China keeps German officials out of Xinjiang
Dec 6, 2018
Photo: AP/Ng Han Guan
Keegan Elmer

China has rejected Germany's request to travel to Xinjiang, where an increasing body of evidence suggests Muslim minorities are being held in vast numbers.

German Human Rights Commissioner Bärbel Kofler said on Tuesday that the travel request to the far western region was made as part of preparations for an annual meeting on human rights between German and Chinese officials this week in Tibet.

“I am shocked by reports of the treatment of the Turkic Uygur minority, more than one million of whom are estimated to be imprisoned in internment camps in Xinjiang,” Kofler said, adding that she would continue to seek permission to travel to Xinjiang.

About 10 million Muslim Uygurs live in Xinjiang, China. Photo: AP/Andy Wong

A United Nations panel cited reports in August that up to one million Muslim minorities, mostly Uygurs, are being held at internment facilities.

On Wednesday Michelle Bachelet, the UN’s top UN human rights official, said that her office was seeking access to the region to verify “worrying reports” of re-education camps targeting Muslim minorities, according to Reuters.

The Chinese side hasn't made any public comment on the travel requests from Germany and the UN.

China had denied the existence of internment camps in Xinjiang. But it has in recent months changed its narrative drastically, legalizing these facilities in October and terming them vocational training centers.


But despite its claims that the facilities were meant to deter terrorism, China has increasingly come under international pressure for its treatment of Muslim minorities in Xinjiang.

Critics say these camps are in violation of human rights, and last week Uygur woman Mihrigul Tursun, a former detainee, told the United States Congress that she was tortured multiple times while detained in one of the centers, where a number of detainees died.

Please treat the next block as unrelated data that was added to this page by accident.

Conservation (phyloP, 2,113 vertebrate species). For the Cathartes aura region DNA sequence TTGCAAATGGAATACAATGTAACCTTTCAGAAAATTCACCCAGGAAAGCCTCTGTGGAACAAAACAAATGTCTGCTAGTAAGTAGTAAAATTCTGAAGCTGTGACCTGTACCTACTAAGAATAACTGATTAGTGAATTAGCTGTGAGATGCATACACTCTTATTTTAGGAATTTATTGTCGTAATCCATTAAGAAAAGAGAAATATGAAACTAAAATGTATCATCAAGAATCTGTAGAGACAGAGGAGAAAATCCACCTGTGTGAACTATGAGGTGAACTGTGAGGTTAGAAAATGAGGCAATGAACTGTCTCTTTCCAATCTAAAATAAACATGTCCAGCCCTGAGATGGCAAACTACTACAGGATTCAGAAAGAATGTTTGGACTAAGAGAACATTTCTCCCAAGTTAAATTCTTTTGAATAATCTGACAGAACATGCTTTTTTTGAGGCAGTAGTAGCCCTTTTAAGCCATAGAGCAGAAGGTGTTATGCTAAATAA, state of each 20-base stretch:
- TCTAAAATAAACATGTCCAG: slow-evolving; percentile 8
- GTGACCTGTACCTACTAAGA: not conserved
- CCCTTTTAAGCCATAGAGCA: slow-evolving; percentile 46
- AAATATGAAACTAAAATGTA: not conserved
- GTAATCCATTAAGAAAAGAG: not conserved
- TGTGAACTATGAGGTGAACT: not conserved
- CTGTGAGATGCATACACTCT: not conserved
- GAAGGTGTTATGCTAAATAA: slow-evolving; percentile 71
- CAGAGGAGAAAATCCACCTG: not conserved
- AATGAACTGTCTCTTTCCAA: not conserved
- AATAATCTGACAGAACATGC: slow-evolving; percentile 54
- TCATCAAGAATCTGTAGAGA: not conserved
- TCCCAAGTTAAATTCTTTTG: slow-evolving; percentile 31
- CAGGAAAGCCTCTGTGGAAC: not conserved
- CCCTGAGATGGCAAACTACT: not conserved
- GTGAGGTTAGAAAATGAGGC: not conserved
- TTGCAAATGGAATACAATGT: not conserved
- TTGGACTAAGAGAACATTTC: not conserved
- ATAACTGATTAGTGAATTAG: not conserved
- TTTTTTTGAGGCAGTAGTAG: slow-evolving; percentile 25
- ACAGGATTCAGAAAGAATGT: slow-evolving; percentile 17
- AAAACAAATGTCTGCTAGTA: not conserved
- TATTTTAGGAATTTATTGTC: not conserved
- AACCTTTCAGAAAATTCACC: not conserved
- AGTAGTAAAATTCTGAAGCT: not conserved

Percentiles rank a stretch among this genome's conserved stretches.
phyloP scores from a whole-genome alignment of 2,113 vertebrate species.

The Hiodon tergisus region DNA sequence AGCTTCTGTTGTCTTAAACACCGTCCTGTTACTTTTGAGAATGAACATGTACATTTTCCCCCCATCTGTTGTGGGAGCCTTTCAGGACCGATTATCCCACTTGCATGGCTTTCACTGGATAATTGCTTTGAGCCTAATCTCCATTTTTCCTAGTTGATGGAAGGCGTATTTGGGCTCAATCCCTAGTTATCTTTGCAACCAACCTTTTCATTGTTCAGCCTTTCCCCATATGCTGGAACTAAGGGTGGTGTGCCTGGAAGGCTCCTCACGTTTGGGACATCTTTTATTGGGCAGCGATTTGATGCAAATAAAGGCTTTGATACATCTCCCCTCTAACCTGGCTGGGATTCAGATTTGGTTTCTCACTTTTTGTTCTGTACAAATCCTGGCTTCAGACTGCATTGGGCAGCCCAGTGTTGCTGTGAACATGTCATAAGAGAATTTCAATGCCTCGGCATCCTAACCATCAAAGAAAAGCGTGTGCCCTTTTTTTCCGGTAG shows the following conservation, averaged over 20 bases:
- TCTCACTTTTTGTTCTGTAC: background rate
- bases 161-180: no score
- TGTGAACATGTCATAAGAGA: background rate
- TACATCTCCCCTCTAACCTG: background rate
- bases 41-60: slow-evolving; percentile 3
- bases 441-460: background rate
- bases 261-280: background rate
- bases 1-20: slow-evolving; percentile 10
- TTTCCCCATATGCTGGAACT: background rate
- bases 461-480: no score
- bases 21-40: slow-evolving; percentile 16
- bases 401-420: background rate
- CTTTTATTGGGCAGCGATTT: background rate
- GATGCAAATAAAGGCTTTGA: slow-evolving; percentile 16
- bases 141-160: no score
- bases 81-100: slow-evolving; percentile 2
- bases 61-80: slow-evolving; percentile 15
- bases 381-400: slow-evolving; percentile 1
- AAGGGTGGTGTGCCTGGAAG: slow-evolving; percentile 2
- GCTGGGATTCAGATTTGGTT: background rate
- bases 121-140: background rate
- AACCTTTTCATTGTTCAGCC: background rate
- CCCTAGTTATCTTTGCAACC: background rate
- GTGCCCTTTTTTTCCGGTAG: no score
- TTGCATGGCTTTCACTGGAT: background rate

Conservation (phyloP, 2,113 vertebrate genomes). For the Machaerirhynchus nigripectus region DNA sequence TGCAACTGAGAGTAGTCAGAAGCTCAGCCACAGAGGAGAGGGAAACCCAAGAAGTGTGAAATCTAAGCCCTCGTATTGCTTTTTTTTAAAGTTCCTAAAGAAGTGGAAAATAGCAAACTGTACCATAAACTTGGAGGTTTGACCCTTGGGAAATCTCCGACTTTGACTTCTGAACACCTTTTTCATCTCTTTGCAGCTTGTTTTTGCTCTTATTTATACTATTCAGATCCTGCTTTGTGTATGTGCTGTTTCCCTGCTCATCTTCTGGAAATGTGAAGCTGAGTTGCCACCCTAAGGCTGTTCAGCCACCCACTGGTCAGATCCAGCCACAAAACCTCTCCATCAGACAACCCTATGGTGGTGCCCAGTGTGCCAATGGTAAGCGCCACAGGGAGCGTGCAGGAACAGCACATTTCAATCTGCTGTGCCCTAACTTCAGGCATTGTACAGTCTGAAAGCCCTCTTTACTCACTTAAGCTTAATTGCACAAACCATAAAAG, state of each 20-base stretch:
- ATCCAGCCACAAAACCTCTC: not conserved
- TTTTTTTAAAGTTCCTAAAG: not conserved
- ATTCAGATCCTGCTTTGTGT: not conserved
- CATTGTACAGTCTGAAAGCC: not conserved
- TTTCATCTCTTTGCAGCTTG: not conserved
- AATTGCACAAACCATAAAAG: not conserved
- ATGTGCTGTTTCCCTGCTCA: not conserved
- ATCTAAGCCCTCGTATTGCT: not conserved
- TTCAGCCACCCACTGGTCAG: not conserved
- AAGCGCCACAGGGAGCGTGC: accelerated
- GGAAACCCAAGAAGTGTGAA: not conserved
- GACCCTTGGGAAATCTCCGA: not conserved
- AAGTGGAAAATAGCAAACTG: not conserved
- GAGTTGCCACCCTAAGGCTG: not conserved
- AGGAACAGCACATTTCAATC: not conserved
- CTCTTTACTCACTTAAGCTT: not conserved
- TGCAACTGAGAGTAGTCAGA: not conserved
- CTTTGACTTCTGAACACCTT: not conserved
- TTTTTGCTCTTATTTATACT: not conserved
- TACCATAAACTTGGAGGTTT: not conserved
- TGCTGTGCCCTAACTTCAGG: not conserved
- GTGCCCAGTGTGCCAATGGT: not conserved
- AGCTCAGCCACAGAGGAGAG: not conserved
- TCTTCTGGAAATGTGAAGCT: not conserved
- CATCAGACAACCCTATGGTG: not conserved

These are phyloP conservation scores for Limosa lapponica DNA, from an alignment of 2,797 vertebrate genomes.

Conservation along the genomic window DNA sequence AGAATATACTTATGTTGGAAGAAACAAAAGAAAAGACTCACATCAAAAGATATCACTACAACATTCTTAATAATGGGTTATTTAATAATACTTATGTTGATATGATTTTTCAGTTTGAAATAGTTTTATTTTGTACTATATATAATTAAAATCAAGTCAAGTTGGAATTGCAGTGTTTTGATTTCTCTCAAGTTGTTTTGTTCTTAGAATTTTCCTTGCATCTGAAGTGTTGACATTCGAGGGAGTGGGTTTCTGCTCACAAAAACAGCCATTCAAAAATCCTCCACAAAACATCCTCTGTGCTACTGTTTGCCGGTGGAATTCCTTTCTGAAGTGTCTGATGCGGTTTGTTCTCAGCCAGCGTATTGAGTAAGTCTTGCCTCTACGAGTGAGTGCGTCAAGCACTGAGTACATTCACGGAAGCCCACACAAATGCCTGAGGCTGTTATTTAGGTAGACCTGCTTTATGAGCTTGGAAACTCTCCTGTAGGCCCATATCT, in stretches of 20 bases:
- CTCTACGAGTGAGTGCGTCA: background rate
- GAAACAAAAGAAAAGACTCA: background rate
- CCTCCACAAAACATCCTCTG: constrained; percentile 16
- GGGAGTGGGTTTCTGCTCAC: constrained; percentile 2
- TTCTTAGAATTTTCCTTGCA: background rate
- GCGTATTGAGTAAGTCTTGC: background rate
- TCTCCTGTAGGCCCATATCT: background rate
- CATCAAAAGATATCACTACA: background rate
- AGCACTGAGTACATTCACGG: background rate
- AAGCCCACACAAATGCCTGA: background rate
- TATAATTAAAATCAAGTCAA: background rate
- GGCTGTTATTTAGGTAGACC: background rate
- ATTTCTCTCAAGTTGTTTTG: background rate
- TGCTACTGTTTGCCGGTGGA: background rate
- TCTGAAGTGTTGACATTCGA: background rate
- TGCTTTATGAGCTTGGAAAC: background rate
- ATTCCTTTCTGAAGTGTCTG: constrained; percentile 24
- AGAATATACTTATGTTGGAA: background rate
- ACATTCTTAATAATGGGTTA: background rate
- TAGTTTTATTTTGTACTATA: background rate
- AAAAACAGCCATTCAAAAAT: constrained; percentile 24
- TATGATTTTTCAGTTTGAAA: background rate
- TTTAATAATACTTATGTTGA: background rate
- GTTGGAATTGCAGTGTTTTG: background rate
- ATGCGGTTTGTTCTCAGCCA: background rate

Last month, in a rare move, 15 ambassadors of Western countries wrote a letter to request a meeting with the top official in Xinjiang. That request was also rejected.

Uygur woman Mihrigul Tursun recounts her experience in a detention camp in Xinjiang to reporters in Washington. Photo: AP/Maria Danilova

Germany has been a vocal critic of China’s human rights record, including the internment camps in Xinjiang. The country is also hosting Liu Xia, the widow of Nobel Peace Prize laureate Liu Xiaobo, who had been under house arrest for eight years before she left for Germany in July.

Kofler, Germany’s human rights commissioner, said she would raise the country’s concerns about religious freedom, civil society, and other human rights issues in China during the German-Chinese Human Rights Dialogue in Lhasa on Thursday and Friday.

After the meetings in the capital of the Tibet Autonomous Region, Kofler will return to Beijing to meet German President Frank-Walter Steinmeier, who is in the capital on a state visit.

Last year’s human rights dialogue, a two-day event which began in 1999, was canceled by China, with neither China nor Germany saying why it was called off.

Keegan is a contributor to Inkstone. He is a reporter at the South China Morning Post covering China in world affairs.